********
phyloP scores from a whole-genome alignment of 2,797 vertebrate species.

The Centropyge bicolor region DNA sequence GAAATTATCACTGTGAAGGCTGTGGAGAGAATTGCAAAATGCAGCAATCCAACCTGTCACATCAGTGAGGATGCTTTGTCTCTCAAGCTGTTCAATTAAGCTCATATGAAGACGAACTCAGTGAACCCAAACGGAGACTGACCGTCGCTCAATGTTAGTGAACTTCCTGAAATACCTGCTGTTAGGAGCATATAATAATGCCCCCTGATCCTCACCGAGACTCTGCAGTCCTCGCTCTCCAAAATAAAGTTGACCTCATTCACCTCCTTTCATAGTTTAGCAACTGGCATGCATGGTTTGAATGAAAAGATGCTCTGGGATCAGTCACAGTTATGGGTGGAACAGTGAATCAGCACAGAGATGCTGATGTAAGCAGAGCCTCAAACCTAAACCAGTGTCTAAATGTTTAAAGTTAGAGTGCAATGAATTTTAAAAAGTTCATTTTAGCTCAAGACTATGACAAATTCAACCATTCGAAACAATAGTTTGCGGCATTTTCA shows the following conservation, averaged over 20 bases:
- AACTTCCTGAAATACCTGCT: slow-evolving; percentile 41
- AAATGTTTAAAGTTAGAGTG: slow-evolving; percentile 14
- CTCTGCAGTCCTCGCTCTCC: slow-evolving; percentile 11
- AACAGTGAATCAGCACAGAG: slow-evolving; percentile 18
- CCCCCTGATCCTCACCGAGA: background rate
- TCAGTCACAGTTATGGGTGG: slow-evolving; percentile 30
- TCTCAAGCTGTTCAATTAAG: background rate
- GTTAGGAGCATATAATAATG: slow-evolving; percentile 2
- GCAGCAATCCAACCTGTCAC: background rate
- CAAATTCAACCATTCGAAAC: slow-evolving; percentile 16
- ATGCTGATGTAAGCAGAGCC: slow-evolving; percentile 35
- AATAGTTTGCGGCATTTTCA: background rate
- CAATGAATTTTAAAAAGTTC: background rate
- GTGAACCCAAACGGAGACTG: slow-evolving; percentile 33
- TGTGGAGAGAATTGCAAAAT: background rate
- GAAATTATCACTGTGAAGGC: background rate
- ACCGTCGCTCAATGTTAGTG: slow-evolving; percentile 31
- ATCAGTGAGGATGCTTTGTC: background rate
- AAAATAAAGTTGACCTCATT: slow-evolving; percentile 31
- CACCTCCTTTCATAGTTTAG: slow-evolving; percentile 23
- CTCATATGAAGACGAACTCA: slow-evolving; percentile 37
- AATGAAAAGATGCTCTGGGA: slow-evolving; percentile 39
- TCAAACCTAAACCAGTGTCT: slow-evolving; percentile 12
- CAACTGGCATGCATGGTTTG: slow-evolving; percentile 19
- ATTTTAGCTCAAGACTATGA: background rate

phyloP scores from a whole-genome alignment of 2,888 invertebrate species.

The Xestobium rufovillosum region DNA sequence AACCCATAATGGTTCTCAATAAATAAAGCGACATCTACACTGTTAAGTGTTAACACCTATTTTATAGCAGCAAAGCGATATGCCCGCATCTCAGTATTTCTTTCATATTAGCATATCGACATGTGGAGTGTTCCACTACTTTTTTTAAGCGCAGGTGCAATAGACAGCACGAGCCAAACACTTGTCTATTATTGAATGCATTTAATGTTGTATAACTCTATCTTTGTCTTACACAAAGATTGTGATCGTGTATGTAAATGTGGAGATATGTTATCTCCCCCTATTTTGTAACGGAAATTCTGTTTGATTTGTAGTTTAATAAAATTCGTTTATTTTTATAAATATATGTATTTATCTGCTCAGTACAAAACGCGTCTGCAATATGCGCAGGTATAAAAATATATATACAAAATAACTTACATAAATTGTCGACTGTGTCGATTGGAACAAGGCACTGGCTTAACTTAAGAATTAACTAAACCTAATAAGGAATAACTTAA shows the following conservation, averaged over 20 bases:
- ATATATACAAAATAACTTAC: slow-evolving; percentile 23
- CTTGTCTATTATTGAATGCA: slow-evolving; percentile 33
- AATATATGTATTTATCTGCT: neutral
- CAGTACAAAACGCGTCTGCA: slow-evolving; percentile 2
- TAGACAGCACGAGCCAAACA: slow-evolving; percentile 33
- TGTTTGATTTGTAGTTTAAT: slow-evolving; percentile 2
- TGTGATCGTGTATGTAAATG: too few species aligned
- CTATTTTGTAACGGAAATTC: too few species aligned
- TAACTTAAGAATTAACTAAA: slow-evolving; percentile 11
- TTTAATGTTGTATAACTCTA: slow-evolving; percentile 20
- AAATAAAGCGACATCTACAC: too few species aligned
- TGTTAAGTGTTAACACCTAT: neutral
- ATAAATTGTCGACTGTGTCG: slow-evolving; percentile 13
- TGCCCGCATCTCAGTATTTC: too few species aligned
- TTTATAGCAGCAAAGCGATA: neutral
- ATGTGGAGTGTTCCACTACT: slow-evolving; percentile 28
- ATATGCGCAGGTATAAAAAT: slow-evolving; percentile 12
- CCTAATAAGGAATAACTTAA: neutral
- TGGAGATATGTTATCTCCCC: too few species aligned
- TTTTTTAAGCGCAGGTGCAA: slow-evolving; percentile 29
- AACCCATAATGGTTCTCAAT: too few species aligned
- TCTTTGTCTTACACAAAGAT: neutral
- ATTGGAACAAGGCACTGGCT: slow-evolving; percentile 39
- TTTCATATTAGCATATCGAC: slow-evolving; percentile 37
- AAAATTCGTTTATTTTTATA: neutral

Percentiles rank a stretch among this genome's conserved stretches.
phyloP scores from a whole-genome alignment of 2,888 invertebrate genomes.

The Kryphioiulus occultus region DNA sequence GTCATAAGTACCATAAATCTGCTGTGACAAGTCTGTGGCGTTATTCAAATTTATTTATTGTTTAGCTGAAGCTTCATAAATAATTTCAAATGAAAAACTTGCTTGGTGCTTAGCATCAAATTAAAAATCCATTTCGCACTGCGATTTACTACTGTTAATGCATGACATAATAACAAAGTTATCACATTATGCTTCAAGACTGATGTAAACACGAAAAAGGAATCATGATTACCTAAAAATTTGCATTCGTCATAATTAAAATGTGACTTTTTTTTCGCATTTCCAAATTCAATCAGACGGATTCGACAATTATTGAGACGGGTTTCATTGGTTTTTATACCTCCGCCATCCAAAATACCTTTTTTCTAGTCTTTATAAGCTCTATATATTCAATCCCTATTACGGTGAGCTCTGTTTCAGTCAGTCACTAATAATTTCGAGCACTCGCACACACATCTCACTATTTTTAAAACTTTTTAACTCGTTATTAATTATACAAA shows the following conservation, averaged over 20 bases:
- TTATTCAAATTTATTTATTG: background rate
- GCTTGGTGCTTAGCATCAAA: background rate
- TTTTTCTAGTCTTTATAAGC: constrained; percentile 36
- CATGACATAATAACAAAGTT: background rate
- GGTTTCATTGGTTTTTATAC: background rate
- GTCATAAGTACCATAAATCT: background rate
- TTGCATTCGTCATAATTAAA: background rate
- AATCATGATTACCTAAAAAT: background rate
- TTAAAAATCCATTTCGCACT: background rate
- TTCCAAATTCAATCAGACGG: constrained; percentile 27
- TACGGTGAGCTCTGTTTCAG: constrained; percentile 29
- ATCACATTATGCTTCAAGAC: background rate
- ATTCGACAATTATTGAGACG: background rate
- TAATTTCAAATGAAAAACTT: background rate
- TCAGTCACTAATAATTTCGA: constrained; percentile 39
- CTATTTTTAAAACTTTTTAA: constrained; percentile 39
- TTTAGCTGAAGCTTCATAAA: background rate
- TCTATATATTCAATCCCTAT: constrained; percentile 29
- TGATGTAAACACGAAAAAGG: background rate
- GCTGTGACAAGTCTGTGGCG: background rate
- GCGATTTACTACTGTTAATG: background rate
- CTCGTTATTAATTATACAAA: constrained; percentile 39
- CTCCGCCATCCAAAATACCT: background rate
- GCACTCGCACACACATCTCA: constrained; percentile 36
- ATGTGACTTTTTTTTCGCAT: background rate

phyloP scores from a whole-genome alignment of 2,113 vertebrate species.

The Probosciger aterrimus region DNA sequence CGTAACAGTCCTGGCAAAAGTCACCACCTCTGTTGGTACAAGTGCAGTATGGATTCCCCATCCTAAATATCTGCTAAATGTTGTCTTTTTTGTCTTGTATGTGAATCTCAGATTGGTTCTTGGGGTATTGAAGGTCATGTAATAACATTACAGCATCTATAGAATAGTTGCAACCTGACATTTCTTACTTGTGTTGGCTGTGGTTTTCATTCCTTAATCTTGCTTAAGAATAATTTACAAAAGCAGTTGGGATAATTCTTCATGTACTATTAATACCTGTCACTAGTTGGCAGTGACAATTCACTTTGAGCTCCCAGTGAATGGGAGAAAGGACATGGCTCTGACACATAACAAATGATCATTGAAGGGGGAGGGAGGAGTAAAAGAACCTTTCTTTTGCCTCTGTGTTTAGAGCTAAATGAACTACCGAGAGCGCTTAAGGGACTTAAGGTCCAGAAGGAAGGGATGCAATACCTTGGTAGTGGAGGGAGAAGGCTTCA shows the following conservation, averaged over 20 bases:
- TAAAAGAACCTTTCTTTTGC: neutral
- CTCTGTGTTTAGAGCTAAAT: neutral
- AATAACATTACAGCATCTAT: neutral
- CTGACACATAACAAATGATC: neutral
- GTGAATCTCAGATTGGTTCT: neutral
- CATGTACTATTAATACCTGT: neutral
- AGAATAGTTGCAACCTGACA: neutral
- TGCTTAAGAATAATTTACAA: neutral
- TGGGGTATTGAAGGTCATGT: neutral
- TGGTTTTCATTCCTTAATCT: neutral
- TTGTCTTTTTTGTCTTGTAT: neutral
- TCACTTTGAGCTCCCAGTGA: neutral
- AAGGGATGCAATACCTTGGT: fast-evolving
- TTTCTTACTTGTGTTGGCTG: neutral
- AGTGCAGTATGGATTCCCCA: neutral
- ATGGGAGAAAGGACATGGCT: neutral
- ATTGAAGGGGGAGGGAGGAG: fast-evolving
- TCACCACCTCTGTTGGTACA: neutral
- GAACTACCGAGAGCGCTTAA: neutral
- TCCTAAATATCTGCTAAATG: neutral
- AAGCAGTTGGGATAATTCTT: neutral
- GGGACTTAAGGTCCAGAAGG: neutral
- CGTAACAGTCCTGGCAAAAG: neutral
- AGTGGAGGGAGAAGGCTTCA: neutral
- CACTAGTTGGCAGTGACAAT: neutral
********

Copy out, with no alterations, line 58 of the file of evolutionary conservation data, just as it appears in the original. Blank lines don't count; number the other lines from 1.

- TTATTCAAATTTATTTATTG: background rate